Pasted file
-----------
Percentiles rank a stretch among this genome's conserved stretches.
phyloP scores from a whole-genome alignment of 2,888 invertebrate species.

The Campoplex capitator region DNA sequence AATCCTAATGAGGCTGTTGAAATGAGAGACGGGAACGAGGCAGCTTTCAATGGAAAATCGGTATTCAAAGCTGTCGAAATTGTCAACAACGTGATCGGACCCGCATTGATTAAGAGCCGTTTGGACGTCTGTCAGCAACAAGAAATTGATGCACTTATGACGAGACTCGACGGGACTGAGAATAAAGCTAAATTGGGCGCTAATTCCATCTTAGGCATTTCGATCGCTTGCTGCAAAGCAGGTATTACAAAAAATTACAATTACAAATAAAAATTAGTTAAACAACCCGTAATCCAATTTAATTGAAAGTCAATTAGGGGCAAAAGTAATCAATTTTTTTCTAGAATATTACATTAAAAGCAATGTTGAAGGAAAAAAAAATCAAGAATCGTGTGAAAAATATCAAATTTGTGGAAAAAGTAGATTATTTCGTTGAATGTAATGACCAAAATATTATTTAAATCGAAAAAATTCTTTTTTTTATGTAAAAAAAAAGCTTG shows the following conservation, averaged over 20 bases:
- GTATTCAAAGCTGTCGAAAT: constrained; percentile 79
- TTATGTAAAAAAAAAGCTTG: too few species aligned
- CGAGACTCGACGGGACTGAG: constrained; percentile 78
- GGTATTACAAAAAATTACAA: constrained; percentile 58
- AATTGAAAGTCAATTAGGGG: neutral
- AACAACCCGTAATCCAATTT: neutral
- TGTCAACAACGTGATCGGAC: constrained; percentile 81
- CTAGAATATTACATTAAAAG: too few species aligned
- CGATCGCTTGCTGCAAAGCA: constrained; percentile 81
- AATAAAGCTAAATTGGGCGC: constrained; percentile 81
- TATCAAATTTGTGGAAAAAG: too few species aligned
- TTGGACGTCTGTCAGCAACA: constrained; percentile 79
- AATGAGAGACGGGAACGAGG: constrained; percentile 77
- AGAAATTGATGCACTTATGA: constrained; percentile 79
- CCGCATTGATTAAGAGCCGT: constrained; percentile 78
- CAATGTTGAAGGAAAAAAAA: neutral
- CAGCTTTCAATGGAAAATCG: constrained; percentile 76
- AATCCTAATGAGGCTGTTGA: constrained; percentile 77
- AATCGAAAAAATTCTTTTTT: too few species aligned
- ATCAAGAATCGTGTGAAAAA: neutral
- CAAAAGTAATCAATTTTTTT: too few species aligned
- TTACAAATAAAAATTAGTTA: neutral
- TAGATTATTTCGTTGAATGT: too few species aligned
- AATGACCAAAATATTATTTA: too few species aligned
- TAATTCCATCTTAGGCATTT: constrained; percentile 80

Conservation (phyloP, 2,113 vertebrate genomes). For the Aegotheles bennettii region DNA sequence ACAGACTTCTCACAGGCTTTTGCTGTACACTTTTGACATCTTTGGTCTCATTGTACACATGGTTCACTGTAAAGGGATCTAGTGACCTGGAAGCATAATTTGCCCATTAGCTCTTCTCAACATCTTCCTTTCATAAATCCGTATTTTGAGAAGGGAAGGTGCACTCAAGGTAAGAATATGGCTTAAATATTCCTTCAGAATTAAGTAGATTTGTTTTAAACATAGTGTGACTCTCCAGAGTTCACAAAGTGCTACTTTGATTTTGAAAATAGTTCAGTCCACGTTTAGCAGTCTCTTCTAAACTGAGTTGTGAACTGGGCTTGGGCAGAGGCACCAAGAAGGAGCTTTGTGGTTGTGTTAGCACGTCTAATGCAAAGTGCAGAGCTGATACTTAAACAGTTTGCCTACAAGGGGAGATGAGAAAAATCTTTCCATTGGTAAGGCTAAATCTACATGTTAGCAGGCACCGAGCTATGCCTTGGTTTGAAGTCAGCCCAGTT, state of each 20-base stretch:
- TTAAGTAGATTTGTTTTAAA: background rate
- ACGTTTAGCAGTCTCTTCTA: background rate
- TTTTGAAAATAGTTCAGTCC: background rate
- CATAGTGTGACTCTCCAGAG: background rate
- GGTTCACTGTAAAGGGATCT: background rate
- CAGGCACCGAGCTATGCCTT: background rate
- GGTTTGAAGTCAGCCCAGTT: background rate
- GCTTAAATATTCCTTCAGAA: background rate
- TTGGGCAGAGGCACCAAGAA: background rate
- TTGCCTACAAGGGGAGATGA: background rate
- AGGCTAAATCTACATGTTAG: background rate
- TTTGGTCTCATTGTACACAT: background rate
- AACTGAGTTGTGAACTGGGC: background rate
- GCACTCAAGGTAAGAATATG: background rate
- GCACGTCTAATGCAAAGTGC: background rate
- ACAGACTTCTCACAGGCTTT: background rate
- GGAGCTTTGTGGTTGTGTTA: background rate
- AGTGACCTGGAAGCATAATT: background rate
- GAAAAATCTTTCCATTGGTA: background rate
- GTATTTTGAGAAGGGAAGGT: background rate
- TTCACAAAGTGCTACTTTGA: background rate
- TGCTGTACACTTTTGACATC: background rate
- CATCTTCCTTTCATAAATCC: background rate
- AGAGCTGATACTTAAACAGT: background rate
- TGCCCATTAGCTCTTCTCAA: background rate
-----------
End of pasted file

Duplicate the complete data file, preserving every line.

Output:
Percentiles rank a stretch among this genome's conserved stretches.
phyloP scores from a whole-genome alignment of 2,888 invertebrate species.

The Campoplex capitator region DNA sequence AATCCTAATGAGGCTGTTGAAATGAGAGACGGGAACGAGGCAGCTTTCAATGGAAAATCGGTATTCAAAGCTGTCGAAATTGTCAACAACGTGATCGGACCCGCATTGATTAAGAGCCGTTTGGACGTCTGTCAGCAACAAGAAATTGATGCACTTATGACGAGACTCGACGGGACTGAGAATAAAGCTAAATTGGGCGCTAATTCCATCTTAGGCATTTCGATCGCTTGCTGCAAAGCAGGTATTACAAAAAATTACAATTACAAATAAAAATTAGTTAAACAACCCGTAATCCAATTTAATTGAAAGTCAATTAGGGGCAAAAGTAATCAATTTTTTTCTAGAATATTACATTAAAAGCAATGTTGAAGGAAAAAAAAATCAAGAATCGTGTGAAAAATATCAAATTTGTGGAAAAAGTAGATTATTTCGTTGAATGTAATGACCAAAATATTATTTAAATCGAAAAAATTCTTTTTTTTATGTAAAAAAAAAGCTTG shows the following conservation, averaged over 20 bases:
- GTATTCAAAGCTGTCGAAAT: constrained; percentile 79
- TTATGTAAAAAAAAAGCTTG: too few species aligned
- CGAGACTCGACGGGACTGAG: constrained; percentile 78
- GGTATTACAAAAAATTACAA: constrained; percentile 58
- AATTGAAAGTCAATTAGGGG: neutral
- AACAACCCGTAATCCAATTT: neutral
- TGTCAACAACGTGATCGGAC: constrained; percentile 81
- CTAGAATATTACATTAAAAG: too few species aligned
- CGATCGCTTGCTGCAAAGCA: constrained; percentile 81
- AATAAAGCTAAATTGGGCGC: constrained; percentile 81
- TATCAAATTTGTGGAAAAAG: too few species aligned
- TTGGACGTCTGTCAGCAACA: constrained; percentile 79
- AATGAGAGACGGGAACGAGG: constrained; percentile 77
- AGAAATTGATGCACTTATGA: constrained; percentile 79
- CCGCATTGATTAAGAGCCGT: constrained; percentile 78
- CAATGTTGAAGGAAAAAAAA: neutral
- CAGCTTTCAATGGAAAATCG: constrained; percentile 76
- AATCCTAATGAGGCTGTTGA: constrained; percentile 77
- AATCGAAAAAATTCTTTTTT: too few species aligned
- ATCAAGAATCGTGTGAAAAA: neutral
- CAAAAGTAATCAATTTTTTT: too few species aligned
- TTACAAATAAAAATTAGTTA: neutral
- TAGATTATTTCGTTGAATGT: too few species aligned
- AATGACCAAAATATTATTTA: too few species aligned
- TAATTCCATCTTAGGCATTT: constrained; percentile 80

Conservation (phyloP, 2,113 vertebrate genomes). For the Aegotheles bennettii region DNA sequence ACAGACTTCTCACAGGCTTTTGCTGTACACTTTTGACATCTTTGGTCTCATTGTACACATGGTTCACTGTAAAGGGATCTAGTGACCTGGAAGCATAATTTGCCCATTAGCTCTTCTCAACATCTTCCTTTCATAAATCCGTATTTTGAGAAGGGAAGGTGCACTCAAGGTAAGAATATGGCTTAAATATTCCTTCAGAATTAAGTAGATTTGTTTTAAACATAGTGTGACTCTCCAGAGTTCACAAAGTGCTACTTTGATTTTGAAAATAGTTCAGTCCACGTTTAGCAGTCTCTTCTAAACTGAGTTGTGAACTGGGCTTGGGCAGAGGCACCAAGAAGGAGCTTTGTGGTTGTGTTAGCACGTCTAATGCAAAGTGCAGAGCTGATACTTAAACAGTTTGCCTACAAGGGGAGATGAGAAAAATCTTTCCATTGGTAAGGCTAAATCTACATGTTAGCAGGCACCGAGCTATGCCTTGGTTTGAAGTCAGCCCAGTT, state of each 20-base stretch:
- TTAAGTAGATTTGTTTTAAA: background rate
- ACGTTTAGCAGTCTCTTCTA: background rate
- TTTTGAAAATAGTTCAGTCC: background rate
- CATAGTGTGACTCTCCAGAG: background rate
- GGTTCACTGTAAAGGGATCT: background rate
- CAGGCACCGAGCTATGCCTT: background rate
- GGTTTGAAGTCAGCCCAGTT: background rate
- GCTTAAATATTCCTTCAGAA: background rate
- TTGGGCAGAGGCACCAAGAA: background rate
- TTGCCTACAAGGGGAGATGA: background rate
- AGGCTAAATCTACATGTTAG: background rate
- TTTGGTCTCATTGTACACAT: background rate
- AACTGAGTTGTGAACTGGGC: background rate
- GCACTCAAGGTAAGAATATG: background rate
- GCACGTCTAATGCAAAGTGC: background rate
- ACAGACTTCTCACAGGCTTT: background rate
- GGAGCTTTGTGGTTGTGTTA: background rate
- AGTGACCTGGAAGCATAATT: background rate
- GAAAAATCTTTCCATTGGTA: background rate
- GTATTTTGAGAAGGGAAGGT: background rate
- TTCACAAAGTGCTACTTTGA: background rate
- TGCTGTACACTTTTGACATC: background rate
- CATCTTCCTTTCATAAATCC: background rate
- AGAGCTGATACTTAAACAGT: background rate
- TGCCCATTAGCTCTTCTCAA: background rate